5 Key Take-Aways
- Rather than conducting discrete campaigns, execute perpetual demand generation processes relying on unique, buyer-centric content for each persona at each stage (Engage, Nurture, & Convert)
- To stay aligned, marketing and sales need not only service level agreements, but also (at least some) shared KPIs as well as (at least) quarterly dialogue to educate each other and exchange feedback
- Craft foundational (toolkits) and prescriptive (how-to) content that is interactive/visual
- Enhance data using humans and machines since (a) 50% of people admit to lying when they fill out forms (b) contact information ages rapidly.
- Set an Active Interest Threshold (AIT) lead score to prevent contacting people with inbound inquiries too early. If a person requests a demo, quote, or to speak to sales person, then route quickly.
Overall, this was a worthwhile and valuable read.
- The “strategic demand generation” philosophy of perpetual rather than discrete campaigns
- Plenty of concrete, actionable advice – esp. with respect to sales & marketing alignment
- Well edited with limited redundancy
- Strong fact base of case studies and surveys
- Good demand process maturity framework
- Frequent mentions of the author’s consulting firm (though tolerable since he mixed examples of successful and unsuccessful engagements)
- Excessive focus on change management (yes, it is critically important, but felt redundant at times and slowed the momentum at the end of the book)
- Cursory and insufficiently structured chapter on KPIs (decent, but as a reader, I wanted more)
- Rather than executing discrete campaigns around one or more content assets, companies should engage in “strategic demand generation,” a perpetual process / dialogue to Engage, Nurture, and Convert prospects in each buying role, leveraging people (marketing & sales), processes, content, and technology. Develop unique content for each persona aligned to the Engage & Nurture stages; content for the Convert stage need not be individualized since it reflects a shared vision. (Example: LENOX Industrial Metal Cutting Resource Center)
- Take an outside, buyer-centric view (not a company / product-centric view) informed by interviewing ideal prospects to understand / validate their (a) content consumption preferences, (b) purchase process, (c) problems they are looking to solve. Buyers want content that educates them and enables them to make a more informed purchase.
- Organizations need a planned approach and a common set of KPIs that allow for a distributed span of control over demand generation across marketing and sales.
- Personas should focus less on demographics and more on buying triggers, challenges, and roles in the decision-making process.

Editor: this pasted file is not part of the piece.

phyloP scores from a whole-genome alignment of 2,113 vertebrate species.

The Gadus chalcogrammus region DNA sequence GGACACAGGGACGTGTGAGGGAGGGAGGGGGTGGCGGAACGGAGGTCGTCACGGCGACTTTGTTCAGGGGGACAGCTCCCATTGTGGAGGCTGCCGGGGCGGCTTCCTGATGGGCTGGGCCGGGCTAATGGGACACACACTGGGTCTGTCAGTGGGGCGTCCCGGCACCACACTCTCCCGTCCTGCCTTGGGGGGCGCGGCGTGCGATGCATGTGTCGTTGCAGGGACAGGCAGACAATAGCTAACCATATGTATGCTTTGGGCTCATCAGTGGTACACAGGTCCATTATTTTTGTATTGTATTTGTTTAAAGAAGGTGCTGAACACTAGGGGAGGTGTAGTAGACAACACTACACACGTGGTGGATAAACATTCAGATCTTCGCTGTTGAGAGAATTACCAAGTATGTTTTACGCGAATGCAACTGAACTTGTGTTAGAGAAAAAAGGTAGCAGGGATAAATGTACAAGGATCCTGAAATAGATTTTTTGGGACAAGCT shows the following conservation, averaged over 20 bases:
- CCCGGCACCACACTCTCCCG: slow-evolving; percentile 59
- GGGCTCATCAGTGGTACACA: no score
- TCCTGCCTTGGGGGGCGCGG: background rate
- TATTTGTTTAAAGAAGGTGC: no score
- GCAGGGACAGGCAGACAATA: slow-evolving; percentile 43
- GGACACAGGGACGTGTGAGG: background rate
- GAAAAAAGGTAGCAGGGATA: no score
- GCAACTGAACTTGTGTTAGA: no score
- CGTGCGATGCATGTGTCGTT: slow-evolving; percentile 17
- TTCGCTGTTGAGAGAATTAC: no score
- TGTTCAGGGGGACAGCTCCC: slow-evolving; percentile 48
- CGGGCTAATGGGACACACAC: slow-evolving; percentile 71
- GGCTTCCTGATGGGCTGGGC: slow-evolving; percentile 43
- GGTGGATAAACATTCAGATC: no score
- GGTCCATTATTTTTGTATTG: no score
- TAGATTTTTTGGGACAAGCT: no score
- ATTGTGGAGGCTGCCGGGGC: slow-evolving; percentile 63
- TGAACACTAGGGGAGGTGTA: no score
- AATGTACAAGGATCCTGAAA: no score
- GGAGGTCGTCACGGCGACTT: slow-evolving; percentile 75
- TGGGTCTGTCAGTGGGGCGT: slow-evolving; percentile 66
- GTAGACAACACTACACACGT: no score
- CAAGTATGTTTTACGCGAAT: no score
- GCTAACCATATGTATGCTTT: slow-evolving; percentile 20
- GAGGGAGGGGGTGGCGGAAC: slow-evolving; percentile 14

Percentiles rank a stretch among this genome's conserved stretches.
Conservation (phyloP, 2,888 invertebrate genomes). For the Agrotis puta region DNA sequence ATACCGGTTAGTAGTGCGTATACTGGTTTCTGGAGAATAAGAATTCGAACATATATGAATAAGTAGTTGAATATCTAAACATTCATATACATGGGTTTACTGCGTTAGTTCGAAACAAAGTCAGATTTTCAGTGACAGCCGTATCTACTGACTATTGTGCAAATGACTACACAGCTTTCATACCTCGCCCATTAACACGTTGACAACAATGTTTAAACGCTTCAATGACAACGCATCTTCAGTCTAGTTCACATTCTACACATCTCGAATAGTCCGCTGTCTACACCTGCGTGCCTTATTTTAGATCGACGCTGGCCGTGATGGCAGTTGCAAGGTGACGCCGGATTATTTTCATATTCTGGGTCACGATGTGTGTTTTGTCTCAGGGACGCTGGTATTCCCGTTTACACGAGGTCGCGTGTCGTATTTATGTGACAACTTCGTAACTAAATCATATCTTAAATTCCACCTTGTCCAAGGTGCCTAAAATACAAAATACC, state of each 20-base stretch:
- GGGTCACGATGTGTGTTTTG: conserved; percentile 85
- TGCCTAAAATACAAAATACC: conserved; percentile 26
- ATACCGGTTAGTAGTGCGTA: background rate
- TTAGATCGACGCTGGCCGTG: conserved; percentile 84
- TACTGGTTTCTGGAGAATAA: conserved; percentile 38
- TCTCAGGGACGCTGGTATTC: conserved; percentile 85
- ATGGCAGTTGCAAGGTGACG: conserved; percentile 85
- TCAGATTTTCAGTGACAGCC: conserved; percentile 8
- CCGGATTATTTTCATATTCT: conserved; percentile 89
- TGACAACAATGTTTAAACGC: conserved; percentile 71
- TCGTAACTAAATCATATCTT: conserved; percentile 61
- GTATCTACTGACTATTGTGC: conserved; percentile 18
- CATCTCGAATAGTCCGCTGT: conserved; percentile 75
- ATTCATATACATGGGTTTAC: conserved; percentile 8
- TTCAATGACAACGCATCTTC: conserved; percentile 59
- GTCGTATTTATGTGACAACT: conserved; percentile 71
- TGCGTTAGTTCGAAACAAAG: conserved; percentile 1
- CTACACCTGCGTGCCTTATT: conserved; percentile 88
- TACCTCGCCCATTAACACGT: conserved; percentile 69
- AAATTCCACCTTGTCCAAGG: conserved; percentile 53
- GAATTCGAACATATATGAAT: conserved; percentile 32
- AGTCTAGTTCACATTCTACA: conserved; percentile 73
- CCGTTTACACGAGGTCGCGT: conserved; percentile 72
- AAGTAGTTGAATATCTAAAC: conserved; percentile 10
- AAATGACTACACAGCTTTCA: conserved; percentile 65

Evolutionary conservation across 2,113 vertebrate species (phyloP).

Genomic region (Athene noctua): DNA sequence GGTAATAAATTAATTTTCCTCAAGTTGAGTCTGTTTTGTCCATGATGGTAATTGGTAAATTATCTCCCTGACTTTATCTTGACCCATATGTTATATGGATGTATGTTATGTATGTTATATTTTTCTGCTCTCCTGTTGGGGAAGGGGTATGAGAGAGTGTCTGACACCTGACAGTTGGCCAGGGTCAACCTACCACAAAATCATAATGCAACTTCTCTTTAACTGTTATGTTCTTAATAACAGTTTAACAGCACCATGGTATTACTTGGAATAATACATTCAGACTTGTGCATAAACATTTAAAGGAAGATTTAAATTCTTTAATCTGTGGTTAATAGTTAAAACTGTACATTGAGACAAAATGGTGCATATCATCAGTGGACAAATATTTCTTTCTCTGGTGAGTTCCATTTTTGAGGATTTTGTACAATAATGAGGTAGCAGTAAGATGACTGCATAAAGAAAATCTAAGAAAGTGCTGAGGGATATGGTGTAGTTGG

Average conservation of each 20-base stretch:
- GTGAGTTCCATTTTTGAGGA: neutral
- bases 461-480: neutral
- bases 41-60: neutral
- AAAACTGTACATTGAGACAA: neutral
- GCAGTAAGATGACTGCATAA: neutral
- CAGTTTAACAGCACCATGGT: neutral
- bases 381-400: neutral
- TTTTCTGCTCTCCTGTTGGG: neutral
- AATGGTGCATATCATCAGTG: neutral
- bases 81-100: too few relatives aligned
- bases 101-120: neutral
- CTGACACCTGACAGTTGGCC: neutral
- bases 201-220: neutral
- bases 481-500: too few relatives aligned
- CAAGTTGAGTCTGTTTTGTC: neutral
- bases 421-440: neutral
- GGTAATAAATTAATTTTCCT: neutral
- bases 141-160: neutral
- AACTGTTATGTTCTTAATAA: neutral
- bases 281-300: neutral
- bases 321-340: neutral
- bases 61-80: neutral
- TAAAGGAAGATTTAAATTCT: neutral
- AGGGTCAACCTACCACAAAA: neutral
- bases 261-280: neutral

- Demand generation should be focused on maximizing customer lifetime value (CLV) rather than on lead volume.
- Content in the Engage stage must focus on the buyers’ top-of-mind issues. At this stage, buyers are looking educational content that answer their questions and addresses their challenges. Content in the Nurturing stage is designed to move from the buyers’ top-of-mind challenges to solution categories; Content for the Convert stage is driven in large part by the sales team.
- Manage email cadences to prevent spamming customers
- Marketing must educate sales on the details of marketing programs.
- Marketing departments should have both lead and revenue quota goals.
- Marketing needs to continually inform sales about the program’s overall performance, get feedback from sales on the quality of leads, and educate sales teams on any changes that have been made to the program as a result of the optimization. These meetings should take place on a quarterly basis and will serve not only to further educate sales teams, but also go a long way toward building a collaborative approach to demand generation in the company.
- Given that demand generation is about educating in addition to qualifying, it is vital that sales teams become proficient in the use of social media and in this way help add value to their buyers;
- If CMOs are going to be change catalysts in their organizations and lead the necessary transformation, the first and most important relationship they need to forge is the one with their CEO.
- Too many organizations confuse a content calendar with their content architecture. A content architecture maps out the content that aligns to the Buyer Dialogue Logic and the corresponding purchase path.
- The most important part of content development is understanding the themes that will resonate with buyers. When developing content, organizations should consider the following questions: (a) Does our content educate the buyers and speak to their pain points and challenges? (b) Does our Engage content focus too heavily on our product, services, and brand? (c) Is our content written from the perspective of a subject matter expert or from our position as a vendor?